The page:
The Department of Homeland Security issued a confidential warning to law enforcement authorities three days before the deadly Aug. 12 Charlottesville protest rally, saying that an escalating series of clashes had created a powder keg that would likely make the event “among the most violent to date” between white supremacists and anarchists.
The “law enforcement sensitive” assessment, obtained by POLITICO and reported for the first time, raises questions about whether Charlottesville city and Virginia state authorities dropped the ball before, and during, a public event that was widely expected to draw huge crowds of armed, emotional and antagonistic participants from around the country.
The Aug. 9 report by the DHS Office of Intelligence and Analysis was done in coordination with local, state and federal authorities at the Virginia Fusion Center. It stated that white supremacists and anti-fascist “antifa” extremists had clashed twice before in Charlottesville, at a white nationalist rally on May 13 and a Ku Klux Klan gathering July 7. At each event, “anarchist extremists” attacked protesters who had been issued permits, leading to fights, injuries, arrests and at least two felony charges of assault and battery.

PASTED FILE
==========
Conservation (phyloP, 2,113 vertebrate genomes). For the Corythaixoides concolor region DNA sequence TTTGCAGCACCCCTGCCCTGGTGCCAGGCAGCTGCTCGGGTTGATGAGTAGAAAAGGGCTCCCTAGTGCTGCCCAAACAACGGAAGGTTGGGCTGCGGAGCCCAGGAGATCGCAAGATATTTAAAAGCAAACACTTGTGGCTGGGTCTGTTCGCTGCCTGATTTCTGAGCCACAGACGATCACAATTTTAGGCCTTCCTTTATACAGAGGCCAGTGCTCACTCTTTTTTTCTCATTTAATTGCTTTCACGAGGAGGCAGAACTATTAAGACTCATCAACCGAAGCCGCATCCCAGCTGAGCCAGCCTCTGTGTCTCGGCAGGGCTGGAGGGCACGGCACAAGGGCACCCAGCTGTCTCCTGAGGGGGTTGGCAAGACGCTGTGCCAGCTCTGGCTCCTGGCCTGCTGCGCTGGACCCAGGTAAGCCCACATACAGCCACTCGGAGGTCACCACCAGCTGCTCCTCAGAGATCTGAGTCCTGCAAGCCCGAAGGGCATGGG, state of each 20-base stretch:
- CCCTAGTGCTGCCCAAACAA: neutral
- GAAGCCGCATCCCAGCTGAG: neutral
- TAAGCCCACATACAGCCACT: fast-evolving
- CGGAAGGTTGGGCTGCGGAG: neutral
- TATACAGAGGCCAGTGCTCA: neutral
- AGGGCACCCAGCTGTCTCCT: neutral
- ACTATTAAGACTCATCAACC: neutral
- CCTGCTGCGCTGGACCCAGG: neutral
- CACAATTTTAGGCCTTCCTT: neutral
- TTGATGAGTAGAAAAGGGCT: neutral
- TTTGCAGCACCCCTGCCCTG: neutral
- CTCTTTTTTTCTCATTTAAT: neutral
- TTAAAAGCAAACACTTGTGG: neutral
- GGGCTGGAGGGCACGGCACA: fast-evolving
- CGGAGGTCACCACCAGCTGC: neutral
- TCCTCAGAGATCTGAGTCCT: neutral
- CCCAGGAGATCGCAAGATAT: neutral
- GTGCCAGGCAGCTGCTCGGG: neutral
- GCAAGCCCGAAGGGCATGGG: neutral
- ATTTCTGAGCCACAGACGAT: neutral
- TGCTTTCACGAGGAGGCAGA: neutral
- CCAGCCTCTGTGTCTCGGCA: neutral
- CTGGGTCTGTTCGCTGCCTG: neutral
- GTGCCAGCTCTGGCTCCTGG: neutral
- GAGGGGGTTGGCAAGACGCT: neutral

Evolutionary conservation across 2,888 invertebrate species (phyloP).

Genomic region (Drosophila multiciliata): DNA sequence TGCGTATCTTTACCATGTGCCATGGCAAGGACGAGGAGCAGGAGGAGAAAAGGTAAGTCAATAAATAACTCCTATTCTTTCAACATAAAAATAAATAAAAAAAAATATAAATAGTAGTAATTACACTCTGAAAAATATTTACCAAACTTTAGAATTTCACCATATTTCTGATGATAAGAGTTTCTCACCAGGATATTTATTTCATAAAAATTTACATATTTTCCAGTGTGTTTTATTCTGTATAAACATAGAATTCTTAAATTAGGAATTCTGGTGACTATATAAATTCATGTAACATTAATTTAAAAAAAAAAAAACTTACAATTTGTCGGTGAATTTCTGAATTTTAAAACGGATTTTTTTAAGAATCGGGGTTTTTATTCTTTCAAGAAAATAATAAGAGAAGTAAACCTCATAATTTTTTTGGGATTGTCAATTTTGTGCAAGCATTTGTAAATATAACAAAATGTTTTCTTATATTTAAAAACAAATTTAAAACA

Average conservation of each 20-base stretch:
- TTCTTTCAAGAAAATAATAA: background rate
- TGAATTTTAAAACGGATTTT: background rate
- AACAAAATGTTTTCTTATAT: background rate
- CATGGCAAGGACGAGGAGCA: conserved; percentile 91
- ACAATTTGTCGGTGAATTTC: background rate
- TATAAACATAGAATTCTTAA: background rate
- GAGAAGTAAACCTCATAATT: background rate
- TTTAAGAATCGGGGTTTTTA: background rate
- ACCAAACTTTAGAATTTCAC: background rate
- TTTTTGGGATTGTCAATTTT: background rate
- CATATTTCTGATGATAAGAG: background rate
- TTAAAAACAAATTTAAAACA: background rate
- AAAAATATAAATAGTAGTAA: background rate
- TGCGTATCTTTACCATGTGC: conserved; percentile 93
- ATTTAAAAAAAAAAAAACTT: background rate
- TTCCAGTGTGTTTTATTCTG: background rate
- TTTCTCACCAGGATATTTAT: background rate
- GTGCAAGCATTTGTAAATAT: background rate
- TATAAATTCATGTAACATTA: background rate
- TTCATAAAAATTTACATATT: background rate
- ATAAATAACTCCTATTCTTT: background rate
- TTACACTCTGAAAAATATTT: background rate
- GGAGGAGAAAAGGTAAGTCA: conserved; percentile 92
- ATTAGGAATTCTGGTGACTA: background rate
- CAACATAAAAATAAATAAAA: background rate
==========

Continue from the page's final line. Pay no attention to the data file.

And both sides were clearly gearing up for an unprecedented confrontation in the weeks leading up to the Aug. 12 “Unite the Right” rally, and a weekend of events planned around it by white supremacist rally organizers and those protesting it.
“Anarchist extremists and white supremacist extremists online are calling on supporters to be prepared for or to instigate violence at the 12 August rally,” the assessment warned.
One “probable” white supremacist, it said, had posted an online “call to arms,” saying “antifa must be destroyed.”
“They predicted it,” one senior law enforcement analyst from another state said of the assessment. Each side was saying, “Alright everybody, go get your weapons and we’re gonna go kick their asses. And that’s exactly what happened in Charlottesville.”
Three days after the DHS report was released, hundreds of combatants, many of them armed, collided at the rally at Charlottesville’s Emancipation Park, a flashpoint between the feuding groups since the city changed its name from Robert E. Lee Park in June. After a day of violent street fights, a suspected neo-Nazi sympathizer allegedly mowed down a crowd of counter-protesters, killing one and injuring at least 19 others.
In the ensuing hours and days, President Donald Trump’s insistence that “both sides” bore responsibility for the violence turned the event into a political watershed, as many Republicans and Democrats chastised him for failing to condemn white supremacists more directly.
Charlottesville police already have been criticized for their response to the rally, including for failing to show up in riot gear and for failing to deploy in large enough numbers to separate the groups, beginning with a torchlight march held by white supremacists the night before.